REPOST: Ladrones de Tumbas (1989)

EDITOR’S NOTE: This is now streaming on Shudder!

OMFG Vinegar Syndrome is releasing Ladrones de Tumbas, or Grave Robbers, for the first time ever on blu ray complete with an interview with director Rubén Galindo Jr.! Here’s hoping that this is the first of a series of Mexican VHS era premium releases! All those rituals and all that blood — it finally pays off!

I am a complete fanboy for Ruben Galindo Jr. who made Don’t Panic and Cemetery of Terror. I’ve never been let down by any of his films so far and I am getting the idea that I may never be disappointed by them after reading the description of this film on IMDB — “Teenagers accidentally resurrect a Satanic killer who targets the local police captain’s daughter to birth the Antichrist.”

It’s like people are making the exact movies I want right now, except they made them in Mexico 31 years ago.

Like all great Satanic movies — I’m looking at you Black Sunday and Evilspeak — this movie starts in the past, as the executioner of the Mexican town of San Ramon throws in with the devil instead of God, assaults a virgin and battles the other monks of his order before he’s stopped with an axe right to the chest. He then says, “Some day someone will come and wrench the ax out. Then I’ll return with more power to father Satan’s son in one of your descendants.”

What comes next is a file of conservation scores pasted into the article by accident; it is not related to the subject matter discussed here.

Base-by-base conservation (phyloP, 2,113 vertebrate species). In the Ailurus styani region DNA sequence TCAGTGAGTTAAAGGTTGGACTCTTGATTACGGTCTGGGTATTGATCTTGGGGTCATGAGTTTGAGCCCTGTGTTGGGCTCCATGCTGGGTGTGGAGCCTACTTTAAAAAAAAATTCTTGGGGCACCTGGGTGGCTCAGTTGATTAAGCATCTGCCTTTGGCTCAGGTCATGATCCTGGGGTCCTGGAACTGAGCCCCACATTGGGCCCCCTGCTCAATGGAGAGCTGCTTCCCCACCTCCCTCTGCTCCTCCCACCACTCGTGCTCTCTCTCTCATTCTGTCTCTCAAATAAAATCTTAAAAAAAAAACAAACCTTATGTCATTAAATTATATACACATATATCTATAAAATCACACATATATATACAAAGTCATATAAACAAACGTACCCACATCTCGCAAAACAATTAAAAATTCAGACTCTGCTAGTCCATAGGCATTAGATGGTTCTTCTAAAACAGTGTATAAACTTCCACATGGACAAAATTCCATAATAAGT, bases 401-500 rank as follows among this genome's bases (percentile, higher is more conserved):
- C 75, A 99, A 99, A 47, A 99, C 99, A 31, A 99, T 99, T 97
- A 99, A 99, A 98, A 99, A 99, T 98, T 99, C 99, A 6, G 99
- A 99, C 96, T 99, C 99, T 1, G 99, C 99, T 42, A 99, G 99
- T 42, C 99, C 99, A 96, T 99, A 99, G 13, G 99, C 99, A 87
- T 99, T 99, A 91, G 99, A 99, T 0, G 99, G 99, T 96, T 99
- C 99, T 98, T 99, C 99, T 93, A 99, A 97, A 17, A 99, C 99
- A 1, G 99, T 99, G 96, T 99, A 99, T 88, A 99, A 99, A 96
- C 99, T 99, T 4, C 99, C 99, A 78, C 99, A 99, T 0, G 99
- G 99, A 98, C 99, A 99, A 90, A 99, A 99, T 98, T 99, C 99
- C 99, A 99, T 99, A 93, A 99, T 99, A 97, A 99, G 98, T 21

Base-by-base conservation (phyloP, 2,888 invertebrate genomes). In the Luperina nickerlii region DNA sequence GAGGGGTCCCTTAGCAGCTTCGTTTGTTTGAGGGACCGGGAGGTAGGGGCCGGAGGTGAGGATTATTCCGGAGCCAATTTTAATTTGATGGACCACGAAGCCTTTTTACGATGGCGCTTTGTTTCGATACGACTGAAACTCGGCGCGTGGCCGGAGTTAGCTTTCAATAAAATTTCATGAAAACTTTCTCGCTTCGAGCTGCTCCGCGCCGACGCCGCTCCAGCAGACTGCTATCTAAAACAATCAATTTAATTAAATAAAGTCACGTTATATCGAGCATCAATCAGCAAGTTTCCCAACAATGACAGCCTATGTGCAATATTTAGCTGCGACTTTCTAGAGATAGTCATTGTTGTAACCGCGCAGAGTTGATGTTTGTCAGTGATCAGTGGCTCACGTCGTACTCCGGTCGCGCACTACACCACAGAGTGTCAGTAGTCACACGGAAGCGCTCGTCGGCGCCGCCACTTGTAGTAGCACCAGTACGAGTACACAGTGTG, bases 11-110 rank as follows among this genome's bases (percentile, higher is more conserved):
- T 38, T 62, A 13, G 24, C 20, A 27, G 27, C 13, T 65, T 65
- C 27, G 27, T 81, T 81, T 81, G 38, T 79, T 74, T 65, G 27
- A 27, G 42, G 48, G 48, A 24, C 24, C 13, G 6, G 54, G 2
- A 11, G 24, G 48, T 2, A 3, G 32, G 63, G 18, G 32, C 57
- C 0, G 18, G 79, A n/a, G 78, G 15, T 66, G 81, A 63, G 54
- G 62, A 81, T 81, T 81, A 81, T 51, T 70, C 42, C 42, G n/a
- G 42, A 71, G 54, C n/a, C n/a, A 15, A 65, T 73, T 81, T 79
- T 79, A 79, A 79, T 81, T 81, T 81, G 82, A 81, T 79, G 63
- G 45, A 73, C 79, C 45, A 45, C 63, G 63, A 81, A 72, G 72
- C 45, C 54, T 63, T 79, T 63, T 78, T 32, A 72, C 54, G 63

If you’re not all in, get out.

That descendent is Olivia, the lovely young daughter of Captain Lopez and she is the lone virgin amongst her slasher victim friends. Woe be to them, as they’re camping next to a cemetery that’s beset by — get this — grave robbers. That foursome includes Manolo, his psychic girlfriend Rebeca (trust me, Mexican films are not content to stay within one genre, they’re going to toss in every ingredient) Armando and Diana.

You may wonder if they’re about to find an abandoned church and tear the axe out of the body of the villain, setting this all in motion. Wonder no more. And when the first villagers die, of course the grave robbers are blamed by Olivia’s dad. So he does what any real cop would: he tells them to go find the axe killer themselves. Yes, two people are dead, they’ve been blamed and he asks them to be junior detectives.

I love this movie.

Nearly everyone dies — by axe, by magic, by getting mashed into a pulp, bye bye and adios — until a priest explains that a Satanic idol and the axe itself, not to mention a whole bunch of TNT, are what it takes to kill off the executioner. This being Mexico, the action is intercut with Padre Jeronimo conducting a midnight mass while the cop uses a machine gun to continually blast the undead killer.

This may not be the best movie I’ve ever seen, but it’s edging closer to that space every time I watch it, just by sheer force of will and my belief that if Fulci lived in Mexico, this is the kind of lunacy that he’d have made. As Mexican Nicholas Cage might say, “Eso es un gran elogio.”

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